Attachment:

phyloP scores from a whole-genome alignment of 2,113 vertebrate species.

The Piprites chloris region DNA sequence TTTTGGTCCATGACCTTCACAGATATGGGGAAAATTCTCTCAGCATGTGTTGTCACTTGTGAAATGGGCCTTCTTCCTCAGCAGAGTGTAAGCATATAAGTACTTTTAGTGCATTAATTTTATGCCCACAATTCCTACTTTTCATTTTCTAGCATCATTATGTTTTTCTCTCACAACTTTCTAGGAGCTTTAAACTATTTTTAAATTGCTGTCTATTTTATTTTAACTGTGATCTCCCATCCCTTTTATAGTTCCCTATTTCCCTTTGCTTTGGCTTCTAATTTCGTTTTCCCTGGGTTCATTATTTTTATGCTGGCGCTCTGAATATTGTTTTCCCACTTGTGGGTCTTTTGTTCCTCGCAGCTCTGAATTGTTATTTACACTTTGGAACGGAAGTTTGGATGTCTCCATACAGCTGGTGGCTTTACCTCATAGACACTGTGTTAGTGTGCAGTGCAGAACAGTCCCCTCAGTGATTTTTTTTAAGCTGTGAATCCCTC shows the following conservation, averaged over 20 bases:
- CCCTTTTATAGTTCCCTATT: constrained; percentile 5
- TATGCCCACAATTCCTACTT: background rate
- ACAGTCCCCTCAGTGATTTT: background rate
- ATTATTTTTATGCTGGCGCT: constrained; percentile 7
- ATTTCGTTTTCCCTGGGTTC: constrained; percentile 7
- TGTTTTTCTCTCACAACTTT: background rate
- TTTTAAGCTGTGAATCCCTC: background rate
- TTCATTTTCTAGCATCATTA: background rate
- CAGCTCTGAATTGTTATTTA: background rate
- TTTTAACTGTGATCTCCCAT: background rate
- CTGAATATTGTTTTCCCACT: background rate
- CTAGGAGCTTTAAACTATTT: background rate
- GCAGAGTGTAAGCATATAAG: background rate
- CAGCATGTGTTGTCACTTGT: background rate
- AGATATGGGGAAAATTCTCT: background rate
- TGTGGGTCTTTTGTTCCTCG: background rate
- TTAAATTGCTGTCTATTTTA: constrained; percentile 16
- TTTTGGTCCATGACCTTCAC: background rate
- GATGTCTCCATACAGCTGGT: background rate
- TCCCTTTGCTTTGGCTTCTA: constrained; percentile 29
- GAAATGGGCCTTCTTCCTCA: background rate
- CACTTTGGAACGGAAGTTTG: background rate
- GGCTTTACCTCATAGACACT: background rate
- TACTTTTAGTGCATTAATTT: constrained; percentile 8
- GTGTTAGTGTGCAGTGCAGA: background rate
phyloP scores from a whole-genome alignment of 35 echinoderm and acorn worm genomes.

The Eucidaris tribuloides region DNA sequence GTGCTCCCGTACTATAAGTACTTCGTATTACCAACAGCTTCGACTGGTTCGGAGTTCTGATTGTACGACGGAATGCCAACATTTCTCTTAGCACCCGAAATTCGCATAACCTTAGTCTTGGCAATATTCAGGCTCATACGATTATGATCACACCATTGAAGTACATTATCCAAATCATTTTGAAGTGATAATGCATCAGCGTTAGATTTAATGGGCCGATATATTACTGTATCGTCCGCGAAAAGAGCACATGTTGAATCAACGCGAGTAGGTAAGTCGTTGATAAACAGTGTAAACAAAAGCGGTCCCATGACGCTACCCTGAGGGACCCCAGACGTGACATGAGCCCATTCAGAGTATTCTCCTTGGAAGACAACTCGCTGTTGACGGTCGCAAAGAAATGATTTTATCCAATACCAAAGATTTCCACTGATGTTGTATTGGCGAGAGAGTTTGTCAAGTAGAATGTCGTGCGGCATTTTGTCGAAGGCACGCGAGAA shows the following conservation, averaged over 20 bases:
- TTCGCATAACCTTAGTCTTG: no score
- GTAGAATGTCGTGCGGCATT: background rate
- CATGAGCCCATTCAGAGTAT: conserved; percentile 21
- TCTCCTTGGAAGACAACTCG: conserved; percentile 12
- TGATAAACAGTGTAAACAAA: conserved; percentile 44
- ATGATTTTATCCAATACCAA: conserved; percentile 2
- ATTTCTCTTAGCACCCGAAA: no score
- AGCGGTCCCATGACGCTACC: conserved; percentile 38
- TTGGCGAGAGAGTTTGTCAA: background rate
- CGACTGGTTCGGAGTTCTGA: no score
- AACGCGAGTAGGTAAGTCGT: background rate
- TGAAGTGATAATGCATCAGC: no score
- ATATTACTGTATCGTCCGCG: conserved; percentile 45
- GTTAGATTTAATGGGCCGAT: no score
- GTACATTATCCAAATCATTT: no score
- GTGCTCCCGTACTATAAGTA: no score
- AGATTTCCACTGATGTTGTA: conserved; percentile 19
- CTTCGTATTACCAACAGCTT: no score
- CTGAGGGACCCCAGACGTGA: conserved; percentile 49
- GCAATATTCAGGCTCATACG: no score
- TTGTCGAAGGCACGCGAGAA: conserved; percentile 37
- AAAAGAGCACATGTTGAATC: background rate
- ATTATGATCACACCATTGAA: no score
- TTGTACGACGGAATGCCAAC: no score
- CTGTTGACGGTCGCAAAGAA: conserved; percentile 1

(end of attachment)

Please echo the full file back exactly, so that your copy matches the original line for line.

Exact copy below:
phyloP scores from a whole-genome alignment of 2,113 vertebrate species.

The Piprites chloris region DNA sequence TTTTGGTCCATGACCTTCACAGATATGGGGAAAATTCTCTCAGCATGTGTTGTCACTTGTGAAATGGGCCTTCTTCCTCAGCAGAGTGTAAGCATATAAGTACTTTTAGTGCATTAATTTTATGCCCACAATTCCTACTTTTCATTTTCTAGCATCATTATGTTTTTCTCTCACAACTTTCTAGGAGCTTTAAACTATTTTTAAATTGCTGTCTATTTTATTTTAACTGTGATCTCCCATCCCTTTTATAGTTCCCTATTTCCCTTTGCTTTGGCTTCTAATTTCGTTTTCCCTGGGTTCATTATTTTTATGCTGGCGCTCTGAATATTGTTTTCCCACTTGTGGGTCTTTTGTTCCTCGCAGCTCTGAATTGTTATTTACACTTTGGAACGGAAGTTTGGATGTCTCCATACAGCTGGTGGCTTTACCTCATAGACACTGTGTTAGTGTGCAGTGCAGAACAGTCCCCTCAGTGATTTTTTTTAAGCTGTGAATCCCTC shows the following conservation, averaged over 20 bases:
- CCCTTTTATAGTTCCCTATT: constrained; percentile 5
- TATGCCCACAATTCCTACTT: background rate
- ACAGTCCCCTCAGTGATTTT: background rate
- ATTATTTTTATGCTGGCGCT: constrained; percentile 7
- ATTTCGTTTTCCCTGGGTTC: constrained; percentile 7
- TGTTTTTCTCTCACAACTTT: background rate
- TTTTAAGCTGTGAATCCCTC: background rate
- TTCATTTTCTAGCATCATTA: background rate
- CAGCTCTGAATTGTTATTTA: background rate
- TTTTAACTGTGATCTCCCAT: background rate
- CTGAATATTGTTTTCCCACT: background rate
- CTAGGAGCTTTAAACTATTT: background rate
- GCAGAGTGTAAGCATATAAG: background rate
- CAGCATGTGTTGTCACTTGT: background rate
- AGATATGGGGAAAATTCTCT: background rate
- TGTGGGTCTTTTGTTCCTCG: background rate
- TTAAATTGCTGTCTATTTTA: constrained; percentile 16
- TTTTGGTCCATGACCTTCAC: background rate
- GATGTCTCCATACAGCTGGT: background rate
- TCCCTTTGCTTTGGCTTCTA: constrained; percentile 29
- GAAATGGGCCTTCTTCCTCA: background rate
- CACTTTGGAACGGAAGTTTG: background rate
- GGCTTTACCTCATAGACACT: background rate
- TACTTTTAGTGCATTAATTT: constrained; percentile 8
- GTGTTAGTGTGCAGTGCAGA: background rate
phyloP scores from a whole-genome alignment of 35 echinoderm and acorn worm genomes.

The Eucidaris tribuloides region DNA sequence GTGCTCCCGTACTATAAGTACTTCGTATTACCAACAGCTTCGACTGGTTCGGAGTTCTGATTGTACGACGGAATGCCAACATTTCTCTTAGCACCCGAAATTCGCATAACCTTAGTCTTGGCAATATTCAGGCTCATACGATTATGATCACACCATTGAAGTACATTATCCAAATCATTTTGAAGTGATAATGCATCAGCGTTAGATTTAATGGGCCGATATATTACTGTATCGTCCGCGAAAAGAGCACATGTTGAATCAACGCGAGTAGGTAAGTCGTTGATAAACAGTGTAAACAAAAGCGGTCCCATGACGCTACCCTGAGGGACCCCAGACGTGACATGAGCCCATTCAGAGTATTCTCCTTGGAAGACAACTCGCTGTTGACGGTCGCAAAGAAATGATTTTATCCAATACCAAAGATTTCCACTGATGTTGTATTGGCGAGAGAGTTTGTCAAGTAGAATGTCGTGCGGCATTTTGTCGAAGGCACGCGAGAA shows the following conservation, averaged over 20 bases:
- TTCGCATAACCTTAGTCTTG: no score
- GTAGAATGTCGTGCGGCATT: background rate
- CATGAGCCCATTCAGAGTAT: conserved; percentile 21
- TCTCCTTGGAAGACAACTCG: conserved; percentile 12
- TGATAAACAGTGTAAACAAA: conserved; percentile 44
- ATGATTTTATCCAATACCAA: conserved; percentile 2
- ATTTCTCTTAGCACCCGAAA: no score
- AGCGGTCCCATGACGCTACC: conserved; percentile 38
- TTGGCGAGAGAGTTTGTCAA: background rate
- CGACTGGTTCGGAGTTCTGA: no score
- AACGCGAGTAGGTAAGTCGT: background rate
- TGAAGTGATAATGCATCAGC: no score
- ATATTACTGTATCGTCCGCG: conserved; percentile 45
- GTTAGATTTAATGGGCCGAT: no score
- GTACATTATCCAAATCATTT: no score
- GTGCTCCCGTACTATAAGTA: no score
- AGATTTCCACTGATGTTGTA: conserved; percentile 19
- CTTCGTATTACCAACAGCTT: no score
- CTGAGGGACCCCAGACGTGA: conserved; percentile 49
- GCAATATTCAGGCTCATACG: no score
- TTGTCGAAGGCACGCGAGAA: conserved; percentile 37
- AAAAGAGCACATGTTGAATC: background rate
- ATTATGATCACACCATTGAA: no score
- TTGTACGACGGAATGCCAAC: no score
- CTGTTGACGGTCGCAAAGAA: conserved; percentile 1